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Providus: it is impossible for Latvian parties to attract large funding honestly

Iveta Kažoka/youtube.com.
«If we look at political parties’ ability to attract funding from large companies, for example, conclusions are rather sad – there is no way for parties in Latvia to attract funding in an honest way,» Providus think tank researcher Iveta Kažoka said in an interview to BNN.

She continues: «It is a fundamental problem for Latvian parties. During discussions at Lampa festival this matter was mentioned by nearly all participating parties off-camera that this is a matter in need of resolving».

In 2015, Estonian parties divided amongst themselves EUR 5,400,000. Lithuanian parties divided EUR 5,800,000. Latvian parties, on the other hand, received EUR 612,398 from the state budget, which is approximately nine times less than the amount provided to neighbours.

Kažoka explained that parties either have to make do with scraps, which is not nearly enough to work successfully, or resort to scheming. «Often they are caught red-handed with their schemes – law enforcement institutions take notice of their activities.» She also adds that most of the time, however, institutions like Corruption Prevention and Combating Bureau fail to notice political parties’ schemes.

There has to be funding to sustain a party

«To reach out to voters, there has to be some funding – to pay for visual materials, to sustain the party and communicate with 500 members and organize their work. Without resources, this cannot be done efficiently,» says the researcher.

She says the situation in Latvia is absolutely dramatic in the context of the Baltic region. «Funding for parties is ten times lower. At the same time, Latvian society is not less demanding. We expect parties to be less corrupted and be able to provide quality political programmes and experienced people in different sectors for ten times lower funding.»

«Parties do become corrupted. Because of that, it is necessary to think of a way to reduce pressure on Latvian parties and prevent them from looking for funding in corrupted sources. But the only solution that works in the European Union and the world is providing sufficient funding to parties from the state budget,» says Kažoka.

She does add that even when political parties are financed from state funds sufficiently, it does not prevent all corruption risks. «Nevertheless, pressure on parties is not as high, and party members who want the party to work honestly have their say, because this principle makes sure the party stays afloat and has sufficient resources to create political programmes.»

In 2012, Latvia started gradually introducing state funding for political parties with a plan to perform reassessment of improvement options every couple of years. No reassessment has been performed so far, as concluded in Providus’ study ‘State funding for Latvian parties: whereto next?’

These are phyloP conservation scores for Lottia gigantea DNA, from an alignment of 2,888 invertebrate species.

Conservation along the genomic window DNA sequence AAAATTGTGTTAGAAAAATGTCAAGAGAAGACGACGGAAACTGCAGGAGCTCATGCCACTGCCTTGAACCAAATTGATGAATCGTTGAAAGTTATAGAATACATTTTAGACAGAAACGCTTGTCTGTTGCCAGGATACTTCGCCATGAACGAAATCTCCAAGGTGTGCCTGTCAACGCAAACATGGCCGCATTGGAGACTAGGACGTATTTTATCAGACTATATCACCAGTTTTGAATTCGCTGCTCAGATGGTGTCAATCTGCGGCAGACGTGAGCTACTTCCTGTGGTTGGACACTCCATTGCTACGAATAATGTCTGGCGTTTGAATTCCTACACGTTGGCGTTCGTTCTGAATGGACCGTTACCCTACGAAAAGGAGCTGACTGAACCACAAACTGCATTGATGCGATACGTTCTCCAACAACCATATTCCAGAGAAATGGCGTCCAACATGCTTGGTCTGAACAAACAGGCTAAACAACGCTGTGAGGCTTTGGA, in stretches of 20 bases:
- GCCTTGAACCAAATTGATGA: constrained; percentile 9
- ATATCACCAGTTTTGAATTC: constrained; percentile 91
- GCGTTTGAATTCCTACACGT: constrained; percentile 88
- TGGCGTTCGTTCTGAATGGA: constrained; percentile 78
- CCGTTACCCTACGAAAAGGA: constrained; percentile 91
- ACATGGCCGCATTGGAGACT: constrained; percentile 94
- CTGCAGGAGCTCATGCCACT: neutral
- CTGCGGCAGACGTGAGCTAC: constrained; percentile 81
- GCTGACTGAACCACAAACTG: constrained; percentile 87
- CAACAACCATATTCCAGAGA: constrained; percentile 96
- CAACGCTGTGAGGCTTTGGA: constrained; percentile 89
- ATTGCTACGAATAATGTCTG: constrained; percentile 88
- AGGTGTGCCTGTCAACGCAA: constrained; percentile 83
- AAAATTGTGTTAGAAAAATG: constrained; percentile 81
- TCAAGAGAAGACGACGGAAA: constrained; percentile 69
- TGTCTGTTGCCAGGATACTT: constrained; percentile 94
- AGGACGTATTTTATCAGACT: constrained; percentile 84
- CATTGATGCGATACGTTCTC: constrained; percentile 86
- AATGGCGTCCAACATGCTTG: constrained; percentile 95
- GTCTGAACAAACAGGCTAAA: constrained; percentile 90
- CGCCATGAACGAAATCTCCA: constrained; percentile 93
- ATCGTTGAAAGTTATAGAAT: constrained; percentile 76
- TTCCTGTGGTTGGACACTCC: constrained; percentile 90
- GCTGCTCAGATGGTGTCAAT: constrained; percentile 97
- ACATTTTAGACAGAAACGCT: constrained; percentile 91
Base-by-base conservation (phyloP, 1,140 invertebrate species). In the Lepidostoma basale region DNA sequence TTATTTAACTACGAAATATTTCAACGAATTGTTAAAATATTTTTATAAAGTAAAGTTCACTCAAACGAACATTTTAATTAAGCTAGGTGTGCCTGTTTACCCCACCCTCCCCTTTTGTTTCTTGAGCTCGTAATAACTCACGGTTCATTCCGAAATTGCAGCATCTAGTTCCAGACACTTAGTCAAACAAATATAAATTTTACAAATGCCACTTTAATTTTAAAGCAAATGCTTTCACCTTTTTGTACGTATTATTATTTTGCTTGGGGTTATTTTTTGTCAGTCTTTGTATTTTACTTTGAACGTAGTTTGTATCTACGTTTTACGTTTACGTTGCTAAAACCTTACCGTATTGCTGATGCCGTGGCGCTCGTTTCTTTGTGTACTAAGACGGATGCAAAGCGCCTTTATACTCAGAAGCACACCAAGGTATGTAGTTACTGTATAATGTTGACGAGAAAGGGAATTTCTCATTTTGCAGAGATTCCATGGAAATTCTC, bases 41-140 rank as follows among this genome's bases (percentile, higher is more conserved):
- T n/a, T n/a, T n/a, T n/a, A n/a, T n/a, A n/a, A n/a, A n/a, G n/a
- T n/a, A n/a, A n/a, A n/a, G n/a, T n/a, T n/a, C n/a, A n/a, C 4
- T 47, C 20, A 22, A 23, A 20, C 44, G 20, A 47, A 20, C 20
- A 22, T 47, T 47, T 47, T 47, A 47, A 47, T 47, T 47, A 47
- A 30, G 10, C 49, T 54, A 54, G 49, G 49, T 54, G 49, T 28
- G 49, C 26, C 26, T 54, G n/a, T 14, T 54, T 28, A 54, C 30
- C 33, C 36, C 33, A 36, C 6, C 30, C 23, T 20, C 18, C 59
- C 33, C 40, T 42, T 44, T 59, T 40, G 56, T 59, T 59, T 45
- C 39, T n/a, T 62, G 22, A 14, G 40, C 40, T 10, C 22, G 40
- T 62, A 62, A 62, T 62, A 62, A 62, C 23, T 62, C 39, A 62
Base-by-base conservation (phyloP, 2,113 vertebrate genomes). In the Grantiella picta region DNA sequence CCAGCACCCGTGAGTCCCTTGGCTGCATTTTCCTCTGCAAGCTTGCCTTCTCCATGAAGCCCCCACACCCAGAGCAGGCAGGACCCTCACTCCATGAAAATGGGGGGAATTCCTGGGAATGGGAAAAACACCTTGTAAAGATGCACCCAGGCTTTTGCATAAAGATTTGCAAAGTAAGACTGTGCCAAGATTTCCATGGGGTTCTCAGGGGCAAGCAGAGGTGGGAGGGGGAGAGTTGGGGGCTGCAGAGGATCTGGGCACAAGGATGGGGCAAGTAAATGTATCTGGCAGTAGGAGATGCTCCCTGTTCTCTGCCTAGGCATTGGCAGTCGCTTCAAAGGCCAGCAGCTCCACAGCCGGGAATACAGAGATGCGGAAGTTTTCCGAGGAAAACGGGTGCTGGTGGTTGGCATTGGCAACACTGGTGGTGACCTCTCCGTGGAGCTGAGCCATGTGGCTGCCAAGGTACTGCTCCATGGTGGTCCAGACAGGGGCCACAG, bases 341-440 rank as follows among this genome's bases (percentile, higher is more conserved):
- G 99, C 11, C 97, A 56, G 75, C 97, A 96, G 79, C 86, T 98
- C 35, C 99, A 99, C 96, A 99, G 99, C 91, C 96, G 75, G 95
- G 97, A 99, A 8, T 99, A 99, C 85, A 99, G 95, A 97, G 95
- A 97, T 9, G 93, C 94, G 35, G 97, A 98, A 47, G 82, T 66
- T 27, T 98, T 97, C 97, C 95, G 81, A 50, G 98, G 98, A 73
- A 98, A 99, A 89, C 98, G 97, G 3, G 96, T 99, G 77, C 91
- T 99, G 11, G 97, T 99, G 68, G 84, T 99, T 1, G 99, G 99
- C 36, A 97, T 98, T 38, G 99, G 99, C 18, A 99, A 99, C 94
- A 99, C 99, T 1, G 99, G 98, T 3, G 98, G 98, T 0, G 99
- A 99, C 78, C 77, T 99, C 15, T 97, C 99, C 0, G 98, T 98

According to Kažoka, the established system forces politicians to search for ways to get dirty money. Even if a political party has the best of intentions to serve the country, the party still needs dirty money to get in a place of power in order to influence the political system.

Insufficient party funding is bad for voters, too

In response to a comment that the average voter would not be happy about the idea to increase funding for political parties, Kažoka said that ‘voters are not the ones who think about the amount of funding a party needs to function normally.’

As a comparative example, Kažoka said voters should think about their wage in Latvia and that this amount is one tenth of what people are paid in Lithuania and Estonia. «So then – what kind of return can they expect?»

«Unless we’re talking about a very confident voter who can manage without a parliament and government, everyone will have to understand in time that what is paid to parties from the state budget is a very small amount, and that this does not motivate them to work more and better,» adds Kažoka. She explains that the consequence from this is that parties are prepared to work honestly, but are simply unable because parties less scrupulous about their standards and ready to attract illegal funding or funding ‘with strings attached’ make it to government seats. «This is ruinous for Latvia’s political party system in the long run,» adds Kažoka.

She also adds that «this situation is bad for voters, too, because they depend on decisions made by parties: the level of professionalism in the development of reforms associated with taxes, the level of honesty for courts, and different privileges for specific groups. All this depends on laws approved by the Saeima and the government’s professionalism».

If everything voters have to say about politicians consists of nothing but hate, they will stay in this loop for a very long time

«If parties are as weak in Latvia as we assume, we cannot expect any progress in the aforementioned fields,» said Kažoka.

She says in-depth assessment is needed to understand this chain of thought. «If the only thing voters have on their minds is hate directed towards politicians, parties without knowledge why parties and politicians in Latvia are so weak and that is largely depends on our own investment in parties and politicians, then there is no way out – voters will stay in this look for a long time.»


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